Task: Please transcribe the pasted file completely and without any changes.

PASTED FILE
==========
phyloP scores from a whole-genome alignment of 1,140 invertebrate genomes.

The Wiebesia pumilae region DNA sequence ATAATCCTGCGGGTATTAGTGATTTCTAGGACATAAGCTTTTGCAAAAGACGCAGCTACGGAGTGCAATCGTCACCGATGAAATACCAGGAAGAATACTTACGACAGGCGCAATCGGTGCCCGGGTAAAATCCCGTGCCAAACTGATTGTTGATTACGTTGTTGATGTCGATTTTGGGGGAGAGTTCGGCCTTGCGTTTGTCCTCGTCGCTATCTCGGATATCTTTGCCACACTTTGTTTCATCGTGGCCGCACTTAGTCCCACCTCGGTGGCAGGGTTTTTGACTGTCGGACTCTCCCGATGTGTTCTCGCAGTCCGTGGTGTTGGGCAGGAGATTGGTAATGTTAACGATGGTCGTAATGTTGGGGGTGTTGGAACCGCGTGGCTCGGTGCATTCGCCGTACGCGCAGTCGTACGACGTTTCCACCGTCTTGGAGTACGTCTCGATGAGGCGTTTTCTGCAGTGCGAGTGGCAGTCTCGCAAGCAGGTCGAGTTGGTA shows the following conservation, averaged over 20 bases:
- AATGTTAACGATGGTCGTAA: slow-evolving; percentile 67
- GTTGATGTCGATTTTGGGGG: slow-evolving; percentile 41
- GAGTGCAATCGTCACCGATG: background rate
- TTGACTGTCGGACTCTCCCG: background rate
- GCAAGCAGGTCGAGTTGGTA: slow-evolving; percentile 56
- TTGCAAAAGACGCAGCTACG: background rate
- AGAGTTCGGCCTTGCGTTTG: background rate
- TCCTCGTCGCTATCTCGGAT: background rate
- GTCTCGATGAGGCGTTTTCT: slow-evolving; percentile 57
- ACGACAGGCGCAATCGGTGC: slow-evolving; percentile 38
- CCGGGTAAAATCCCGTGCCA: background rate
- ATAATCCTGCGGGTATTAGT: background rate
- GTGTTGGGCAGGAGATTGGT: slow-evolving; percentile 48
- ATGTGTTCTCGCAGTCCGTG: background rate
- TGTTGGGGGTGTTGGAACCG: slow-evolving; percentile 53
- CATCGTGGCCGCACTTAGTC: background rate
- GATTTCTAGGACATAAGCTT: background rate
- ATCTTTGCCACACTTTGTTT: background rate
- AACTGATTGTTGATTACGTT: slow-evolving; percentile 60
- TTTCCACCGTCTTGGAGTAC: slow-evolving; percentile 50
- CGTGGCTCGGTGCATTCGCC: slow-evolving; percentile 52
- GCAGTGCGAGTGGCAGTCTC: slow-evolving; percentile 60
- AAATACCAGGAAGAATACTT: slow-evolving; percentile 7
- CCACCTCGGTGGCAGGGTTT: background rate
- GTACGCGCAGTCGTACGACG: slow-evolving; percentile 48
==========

phyloP scores from a whole-genome alignment of 1,140 invertebrate genomes.

The Wiebesia pumilae region DNA sequence ATAATCCTGCGGGTATTAGTGATTTCTAGGACATAAGCTTTTGCAAAAGACGCAGCTACGGAGTGCAATCGTCACCGATGAAATACCAGGAAGAATACTTACGACAGGCGCAATCGGTGCCCGGGTAAAATCCCGTGCCAAACTGATTGTTGATTACGTTGTTGATGTCGATTTTGGGGGAGAGTTCGGCCTTGCGTTTGTCCTCGTCGCTATCTCGGATATCTTTGCCACACTTTGTTTCATCGTGGCCGCACTTAGTCCCACCTCGGTGGCAGGGTTTTTGACTGTCGGACTCTCCCGATGTGTTCTCGCAGTCCGTGGTGTTGGGCAGGAGATTGGTAATGTTAACGATGGTCGTAATGTTGGGGGTGTTGGAACCGCGTGGCTCGGTGCATTCGCCGTACGCGCAGTCGTACGACGTTTCCACCGTCTTGGAGTACGTCTCGATGAGGCGTTTTCTGCAGTGCGAGTGGCAGTCTCGCAAGCAGGTCGAGTTGGTA shows the following conservation, averaged over 20 bases:
- AATGTTAACGATGGTCGTAA: slow-evolving; percentile 67
- GTTGATGTCGATTTTGGGGG: slow-evolving; percentile 41
- GAGTGCAATCGTCACCGATG: background rate
- TTGACTGTCGGACTCTCCCG: background rate
- GCAAGCAGGTCGAGTTGGTA: slow-evolving; percentile 56
- TTGCAAAAGACGCAGCTACG: background rate
- AGAGTTCGGCCTTGCGTTTG: background rate
- TCCTCGTCGCTATCTCGGAT: background rate
- GTCTCGATGAGGCGTTTTCT: slow-evolving; percentile 57
- ACGACAGGCGCAATCGGTGC: slow-evolving; percentile 38
- CCGGGTAAAATCCCGTGCCA: background rate
- ATAATCCTGCGGGTATTAGT: background rate
- GTGTTGGGCAGGAGATTGGT: slow-evolving; percentile 48
- ATGTGTTCTCGCAGTCCGTG: background rate
- TGTTGGGGGTGTTGGAACCG: slow-evolving; percentile 53
- CATCGTGGCCGCACTTAGTC: background rate
- GATTTCTAGGACATAAGCTT: background rate
- ATCTTTGCCACACTTTGTTT: background rate
- AACTGATTGTTGATTACGTT: slow-evolving; percentile 60
- TTTCCACCGTCTTGGAGTAC: slow-evolving; percentile 50
- CGTGGCTCGGTGCATTCGCC: slow-evolving; percentile 52
- GCAGTGCGAGTGGCAGTCTC: slow-evolving; percentile 60
- AAATACCAGGAAGAATACTT: slow-evolving; percentile 7
- CCACCTCGGTGGCAGGGTTT: background rate
- GTACGCGCAGTCGTACGACG: slow-evolving; percentile 48